In the hands of a virtuous ruler, all these materials of dignity, and all these means of usefulness, are presented to the considerate eye, with a peculiar splendor. Such a ruler not only fills the station, which, in this world, is the nearest approach to that infinite station, filled by the Creator; but he also acts the character, which is the nearest resemblance to his. Far from being satisfied with escaping censure, and passing, with quiet decency, through his administration; far from contenting himself with wishing kindly to the public weal, he makes it his prime object, he uses his most strenuous efforts, to promote it. To accomplish extensive good, to make mankind better, and happier, to give confidence to virtue, to trample vice under foot, to extend the kingdom of righteousness, to enlarge the general assembly of the first-born, to increase the glory of the Father, the Redeemer, and the Sanctifier, of man, is his constant, his favourite, his professional employment.

To a serious mind, the character of such a ruler appears invested with singular glory. In the view of such a mind, he stands the vicegerent of Jehovah, appointed to execute the noblest purposes. In the view of such a mind, he is not only elevated to the first earthly distinction, entrusted with the first means of usefulness, and separated from the rest of men by peculiar ensigns of dignity; but, by the voice of God, he is entitled to an unrivalled homage, and secured from opposition, obloquy, and irreverence. A long train of solemn commands, respecting the virtuous ruler alone, and pointed directly to great and general happiness, oblige us to love, to fear, to honor him, with a regard wholly singular, and inferior to that only, which is due to the infinite Ruler. Awful in his station, and amiable in his character, he is justly considered as a fellow-labourer with the Redeemer, in that glorious kingdom of righteousness which he came to establish. Temporal good he steadily promotes, to discharge his duty, to indulge his benevolence, and to furnish daily means of accomplishing eternal good. To him, the support, the reverence, the applause, of wisdom and piety are uniformly given; and servant supplications ascend daily from that great family, of which he is the common parent, that his life may be happy, and that his death may be blessed.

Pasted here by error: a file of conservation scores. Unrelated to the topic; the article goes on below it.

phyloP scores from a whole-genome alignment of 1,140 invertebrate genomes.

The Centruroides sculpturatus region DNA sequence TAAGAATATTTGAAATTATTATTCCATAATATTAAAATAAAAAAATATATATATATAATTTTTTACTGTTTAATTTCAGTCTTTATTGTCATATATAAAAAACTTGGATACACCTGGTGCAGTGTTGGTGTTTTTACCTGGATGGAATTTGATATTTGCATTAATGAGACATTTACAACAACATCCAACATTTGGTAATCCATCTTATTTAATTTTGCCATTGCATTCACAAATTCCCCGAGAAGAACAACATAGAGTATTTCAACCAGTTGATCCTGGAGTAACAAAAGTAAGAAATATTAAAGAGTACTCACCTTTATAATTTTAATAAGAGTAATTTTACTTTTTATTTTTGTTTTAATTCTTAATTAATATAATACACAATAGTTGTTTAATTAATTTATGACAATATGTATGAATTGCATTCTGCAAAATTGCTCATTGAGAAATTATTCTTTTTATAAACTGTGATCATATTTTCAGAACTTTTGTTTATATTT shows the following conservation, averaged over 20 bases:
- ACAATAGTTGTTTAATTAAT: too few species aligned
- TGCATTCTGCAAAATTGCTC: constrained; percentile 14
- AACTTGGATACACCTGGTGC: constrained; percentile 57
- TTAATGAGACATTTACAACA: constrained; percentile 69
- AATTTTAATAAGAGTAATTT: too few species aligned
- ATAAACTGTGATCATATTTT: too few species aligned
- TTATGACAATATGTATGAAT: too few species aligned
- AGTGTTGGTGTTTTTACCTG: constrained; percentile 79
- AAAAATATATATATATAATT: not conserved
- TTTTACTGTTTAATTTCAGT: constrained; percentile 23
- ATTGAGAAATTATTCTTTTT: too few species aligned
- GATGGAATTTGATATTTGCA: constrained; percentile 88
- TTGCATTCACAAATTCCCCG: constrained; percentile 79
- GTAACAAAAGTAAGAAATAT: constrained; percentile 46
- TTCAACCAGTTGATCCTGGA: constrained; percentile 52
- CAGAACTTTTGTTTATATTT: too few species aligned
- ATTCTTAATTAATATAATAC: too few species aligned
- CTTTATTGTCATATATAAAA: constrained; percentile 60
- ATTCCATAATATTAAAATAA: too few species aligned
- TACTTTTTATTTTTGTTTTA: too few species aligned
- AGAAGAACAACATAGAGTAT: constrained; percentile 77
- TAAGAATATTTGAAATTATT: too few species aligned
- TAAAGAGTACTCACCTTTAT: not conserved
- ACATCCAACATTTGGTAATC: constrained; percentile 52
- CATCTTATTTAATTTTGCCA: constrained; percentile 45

Venerable, however, as this character always is, in this country it is peculiarly venerable. It is here a distinction of reason, and rectitude; an elevation, holding a confessed superiority of intelligence, virtue, and amiableness. A ruler is here the favourite object of the approbation, and the choice, of an immense number of wise and good men. He is singled out from other men, not by conquest, law, or birth; but by the hearts of those, who obey, Free and unsolicited suffrages raise him to office. In the original bond, therefore, by which our society was formed, in the covenant interwoven in the very act of electing, our respect, affection, and allegiance, are pledged to our rulers. Happy in presiding over a people eminently free, enlightened, virtuous, and happy, they are ornamented with distinguished glory, and assured of a most honorary, and to an enlarged mind, a most delightful obedience.

2dly. The preceding observations strongly urge the duty of ruling virtuously.

To impress the importance of this great duty is the principal end for which the preacher was summoned to this place; the first use of this solemn institution. This remark, therefore, cannot be esteemed improper, or unseasonable. Should it be thought unnecessary, a little reflection may perhaps persuade us to adopt a contrary opinion.

It is a humiliating, but just observation, verified by daily experience, that human nature is much more resolute in perpetrating that, which is wrong, than in practicing that, which is right. The friends of virtue are often characteristically distinguished by modesty, and meekness; while the votaries of vice are s often marked by a brazen front, and an overbearing insolence. This calamity, at all times existing, in times of degeneracy is predominant. In such times, vicious men, encouraged by numbers, and feeling bold by increasing example, naturally indulge their hatred to virtue, and throw off that mark of decency, which fear and selfishness have before obliged them to wear. As their audacity gains strength, the confidence of most men’s virtue usually diminishes. When wickedness ascends the throne, when her conduct is fashion, when her voice is law, and her ministers are elders and nobles in the land, those, “who have not bowed the knee to Baal” will be unobserved, and unseen.